Torture weapons advertised on government website

Click to follow
The Independent Online

Banned electric shock weapons that can be used to torture and rape have been advertised on the Government's official export website.

Banned electric shock weapons that can be used to torture and rape have been advertised on the Government's official export website.

An advert for stun guns, whose export was prohibited in 1997 under Labour's "ethical" foreign policy, was placed on the Department of Trade and Industry's TradeUK website last month by a Surrey arms dealer. The guns, which are about six inches long and which have been used to rape prisoners under interrogation are favoured by torturers because they leave no marks.

An advert placed on the DTI's website for Nisam International of Esher listed stun guns among the equipment the firm was prepared to sell. The entry said that the firm was "fully authorised by the British Government to deal in all defence and security goods".

When contacted by The Independent on Friday the firm's managing director, Saliya Abeyeskera, denied that his company had ever sold stun guns or even advertised on the site. Later that day the advert was amended to remove the illegal equipment.

"I am not aware of this at all," Mr Abeyeskera said. "I am a little bit surprised. We aren't selling stun guns and we haven't sold stun guns. We only sell to legitimate countries and we have to get export licences."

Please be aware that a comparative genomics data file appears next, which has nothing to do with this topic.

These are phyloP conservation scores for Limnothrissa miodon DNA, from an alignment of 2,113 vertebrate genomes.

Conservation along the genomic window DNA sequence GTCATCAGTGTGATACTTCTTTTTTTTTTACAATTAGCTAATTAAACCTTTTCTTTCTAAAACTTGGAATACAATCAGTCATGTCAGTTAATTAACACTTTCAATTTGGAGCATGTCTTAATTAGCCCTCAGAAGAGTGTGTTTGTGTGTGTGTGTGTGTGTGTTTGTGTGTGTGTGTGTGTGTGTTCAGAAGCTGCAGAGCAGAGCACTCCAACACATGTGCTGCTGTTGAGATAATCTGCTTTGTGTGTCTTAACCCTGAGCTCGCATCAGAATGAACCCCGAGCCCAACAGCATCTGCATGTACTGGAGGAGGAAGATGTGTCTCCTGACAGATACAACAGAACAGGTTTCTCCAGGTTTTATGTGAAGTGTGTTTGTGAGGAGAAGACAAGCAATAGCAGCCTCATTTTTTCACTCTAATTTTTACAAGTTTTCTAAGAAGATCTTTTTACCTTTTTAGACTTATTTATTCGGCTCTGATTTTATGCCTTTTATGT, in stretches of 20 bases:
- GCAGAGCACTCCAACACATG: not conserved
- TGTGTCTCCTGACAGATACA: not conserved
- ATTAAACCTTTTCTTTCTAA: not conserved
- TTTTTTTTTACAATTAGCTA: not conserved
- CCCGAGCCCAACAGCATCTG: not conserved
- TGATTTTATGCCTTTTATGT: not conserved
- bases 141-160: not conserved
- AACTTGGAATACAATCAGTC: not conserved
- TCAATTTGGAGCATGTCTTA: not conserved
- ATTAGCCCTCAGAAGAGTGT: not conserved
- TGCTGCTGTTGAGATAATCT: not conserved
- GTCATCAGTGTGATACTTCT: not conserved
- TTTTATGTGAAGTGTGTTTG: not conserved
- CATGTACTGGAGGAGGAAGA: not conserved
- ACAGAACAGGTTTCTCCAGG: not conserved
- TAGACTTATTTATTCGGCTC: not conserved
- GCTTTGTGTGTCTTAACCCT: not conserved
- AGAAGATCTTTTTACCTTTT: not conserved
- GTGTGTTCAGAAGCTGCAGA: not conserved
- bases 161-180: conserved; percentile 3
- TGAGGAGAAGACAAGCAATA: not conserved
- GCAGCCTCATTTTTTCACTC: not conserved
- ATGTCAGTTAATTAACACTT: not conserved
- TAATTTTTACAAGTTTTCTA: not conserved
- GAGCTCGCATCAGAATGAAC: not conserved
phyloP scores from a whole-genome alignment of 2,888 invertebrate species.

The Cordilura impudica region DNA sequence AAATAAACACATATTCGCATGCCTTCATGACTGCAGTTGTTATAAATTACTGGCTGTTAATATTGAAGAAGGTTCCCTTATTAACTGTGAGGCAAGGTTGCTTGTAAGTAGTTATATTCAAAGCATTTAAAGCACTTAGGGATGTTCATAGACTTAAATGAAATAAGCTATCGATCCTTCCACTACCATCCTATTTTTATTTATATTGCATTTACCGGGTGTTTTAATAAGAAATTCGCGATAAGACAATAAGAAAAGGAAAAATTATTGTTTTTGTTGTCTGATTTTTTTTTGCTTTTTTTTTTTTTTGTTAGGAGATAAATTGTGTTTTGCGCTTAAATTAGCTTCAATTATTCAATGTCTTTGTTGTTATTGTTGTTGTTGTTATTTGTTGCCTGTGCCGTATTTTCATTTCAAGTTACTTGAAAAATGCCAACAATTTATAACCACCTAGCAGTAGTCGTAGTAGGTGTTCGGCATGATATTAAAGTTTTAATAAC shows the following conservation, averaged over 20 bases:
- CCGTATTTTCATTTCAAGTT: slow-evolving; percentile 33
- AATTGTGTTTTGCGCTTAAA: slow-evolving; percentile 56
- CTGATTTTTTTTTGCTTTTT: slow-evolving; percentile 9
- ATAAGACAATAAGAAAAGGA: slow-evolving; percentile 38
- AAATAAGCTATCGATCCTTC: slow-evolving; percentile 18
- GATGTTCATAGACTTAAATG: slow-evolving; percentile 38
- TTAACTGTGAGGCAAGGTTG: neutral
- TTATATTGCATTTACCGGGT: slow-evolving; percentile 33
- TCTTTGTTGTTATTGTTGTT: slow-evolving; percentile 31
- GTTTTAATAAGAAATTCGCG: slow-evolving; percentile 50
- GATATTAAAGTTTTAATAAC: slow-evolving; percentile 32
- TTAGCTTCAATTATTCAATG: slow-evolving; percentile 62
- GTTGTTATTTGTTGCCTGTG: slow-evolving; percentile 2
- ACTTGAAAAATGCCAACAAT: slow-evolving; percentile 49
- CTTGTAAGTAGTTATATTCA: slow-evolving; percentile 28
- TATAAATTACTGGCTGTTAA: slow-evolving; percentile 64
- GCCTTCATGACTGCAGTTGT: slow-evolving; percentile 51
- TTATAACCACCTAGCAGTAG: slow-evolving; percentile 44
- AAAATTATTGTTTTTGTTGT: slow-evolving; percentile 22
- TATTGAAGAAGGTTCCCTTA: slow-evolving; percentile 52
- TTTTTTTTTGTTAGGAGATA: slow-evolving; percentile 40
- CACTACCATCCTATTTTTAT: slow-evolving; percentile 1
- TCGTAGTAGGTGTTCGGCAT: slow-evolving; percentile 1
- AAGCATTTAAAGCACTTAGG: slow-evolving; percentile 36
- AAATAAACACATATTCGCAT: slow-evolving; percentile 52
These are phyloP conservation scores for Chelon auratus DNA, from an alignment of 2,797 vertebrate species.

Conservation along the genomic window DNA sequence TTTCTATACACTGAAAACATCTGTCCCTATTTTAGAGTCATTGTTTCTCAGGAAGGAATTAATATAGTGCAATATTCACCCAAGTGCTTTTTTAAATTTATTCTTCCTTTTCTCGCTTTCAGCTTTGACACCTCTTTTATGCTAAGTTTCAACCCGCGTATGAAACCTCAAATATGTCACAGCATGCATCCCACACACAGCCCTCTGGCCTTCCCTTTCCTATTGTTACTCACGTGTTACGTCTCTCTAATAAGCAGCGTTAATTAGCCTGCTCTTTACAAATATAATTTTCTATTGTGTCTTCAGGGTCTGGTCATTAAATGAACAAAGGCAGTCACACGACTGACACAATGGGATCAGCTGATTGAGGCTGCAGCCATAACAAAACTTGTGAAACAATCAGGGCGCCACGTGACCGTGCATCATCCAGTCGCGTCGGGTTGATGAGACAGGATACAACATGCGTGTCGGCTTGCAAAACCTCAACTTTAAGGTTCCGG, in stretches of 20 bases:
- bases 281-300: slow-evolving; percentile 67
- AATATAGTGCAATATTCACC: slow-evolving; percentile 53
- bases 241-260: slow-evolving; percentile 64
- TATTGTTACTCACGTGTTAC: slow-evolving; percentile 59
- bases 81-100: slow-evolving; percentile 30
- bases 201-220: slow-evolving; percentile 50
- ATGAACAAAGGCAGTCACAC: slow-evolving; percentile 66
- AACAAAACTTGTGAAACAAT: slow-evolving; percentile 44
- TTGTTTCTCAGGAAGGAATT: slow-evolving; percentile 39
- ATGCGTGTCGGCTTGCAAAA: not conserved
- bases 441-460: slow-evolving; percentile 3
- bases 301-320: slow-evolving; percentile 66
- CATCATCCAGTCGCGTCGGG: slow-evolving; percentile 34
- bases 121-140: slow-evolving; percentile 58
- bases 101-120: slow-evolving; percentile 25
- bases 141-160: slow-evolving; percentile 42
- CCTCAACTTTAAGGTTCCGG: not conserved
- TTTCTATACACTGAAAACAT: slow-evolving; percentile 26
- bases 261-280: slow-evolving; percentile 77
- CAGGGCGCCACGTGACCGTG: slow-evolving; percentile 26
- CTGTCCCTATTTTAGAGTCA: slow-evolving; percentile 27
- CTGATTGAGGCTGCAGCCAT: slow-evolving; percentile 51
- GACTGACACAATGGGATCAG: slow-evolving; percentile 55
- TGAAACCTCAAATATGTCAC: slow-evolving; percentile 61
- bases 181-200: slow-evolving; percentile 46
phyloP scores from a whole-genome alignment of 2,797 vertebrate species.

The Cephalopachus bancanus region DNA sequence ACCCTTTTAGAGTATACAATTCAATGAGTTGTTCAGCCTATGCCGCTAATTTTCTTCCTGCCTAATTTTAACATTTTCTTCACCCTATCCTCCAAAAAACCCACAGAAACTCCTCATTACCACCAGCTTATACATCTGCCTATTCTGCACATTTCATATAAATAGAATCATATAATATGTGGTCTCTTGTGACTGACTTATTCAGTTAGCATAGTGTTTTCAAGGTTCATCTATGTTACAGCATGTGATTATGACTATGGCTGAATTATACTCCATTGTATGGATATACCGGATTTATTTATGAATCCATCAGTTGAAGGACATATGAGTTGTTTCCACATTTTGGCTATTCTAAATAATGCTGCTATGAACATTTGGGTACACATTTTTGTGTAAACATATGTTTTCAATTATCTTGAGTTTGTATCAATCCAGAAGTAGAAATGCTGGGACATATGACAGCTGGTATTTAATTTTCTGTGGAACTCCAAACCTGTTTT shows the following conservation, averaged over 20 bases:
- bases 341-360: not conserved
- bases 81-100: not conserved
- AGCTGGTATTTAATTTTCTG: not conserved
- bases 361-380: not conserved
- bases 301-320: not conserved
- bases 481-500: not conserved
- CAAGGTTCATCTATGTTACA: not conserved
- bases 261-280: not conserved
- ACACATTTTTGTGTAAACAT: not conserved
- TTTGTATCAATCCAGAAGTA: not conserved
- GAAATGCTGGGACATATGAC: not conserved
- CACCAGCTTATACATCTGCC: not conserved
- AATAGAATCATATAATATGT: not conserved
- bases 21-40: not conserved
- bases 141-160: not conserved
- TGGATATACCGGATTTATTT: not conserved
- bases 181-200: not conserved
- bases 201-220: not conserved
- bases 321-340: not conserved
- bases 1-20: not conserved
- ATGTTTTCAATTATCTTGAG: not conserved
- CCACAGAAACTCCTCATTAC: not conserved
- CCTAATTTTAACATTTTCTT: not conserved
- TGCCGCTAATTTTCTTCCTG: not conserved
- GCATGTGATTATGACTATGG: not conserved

The DTI's website also contains an export lead placed in October 1997, after the ban came in, calling on British firms selling "electric pistols" to contact the commercial officer at the British embassy in Mexico.

Ann Clwyd, the chairwoman of the Parliamentary Human Rights Group, plans to question Robin Cook, the Foreign Secretary, about the entries when he appears before the Commons arms control committee tomorrow. Yesterday Ms Clwyd attacked the Government for a lack of "joined-up thinking", with the Foreign Office trying to stop the sale of torture equipment while the DTI allowed firms to advertise it for export.

"The Government made a particular point of saying we were not exporting this equipment. I would have expected loopholes of this sort to have been contained," Ms Clwyd said. A DTI spokeswoman said that there was no censorship of the TradeUK website, although if anything illegal was found it would be changed or removed.

"If there is, in the DTI's view, a legitimate security opportunity then export controls would still apply and the company would have to apply for an export licence," she said.

Comments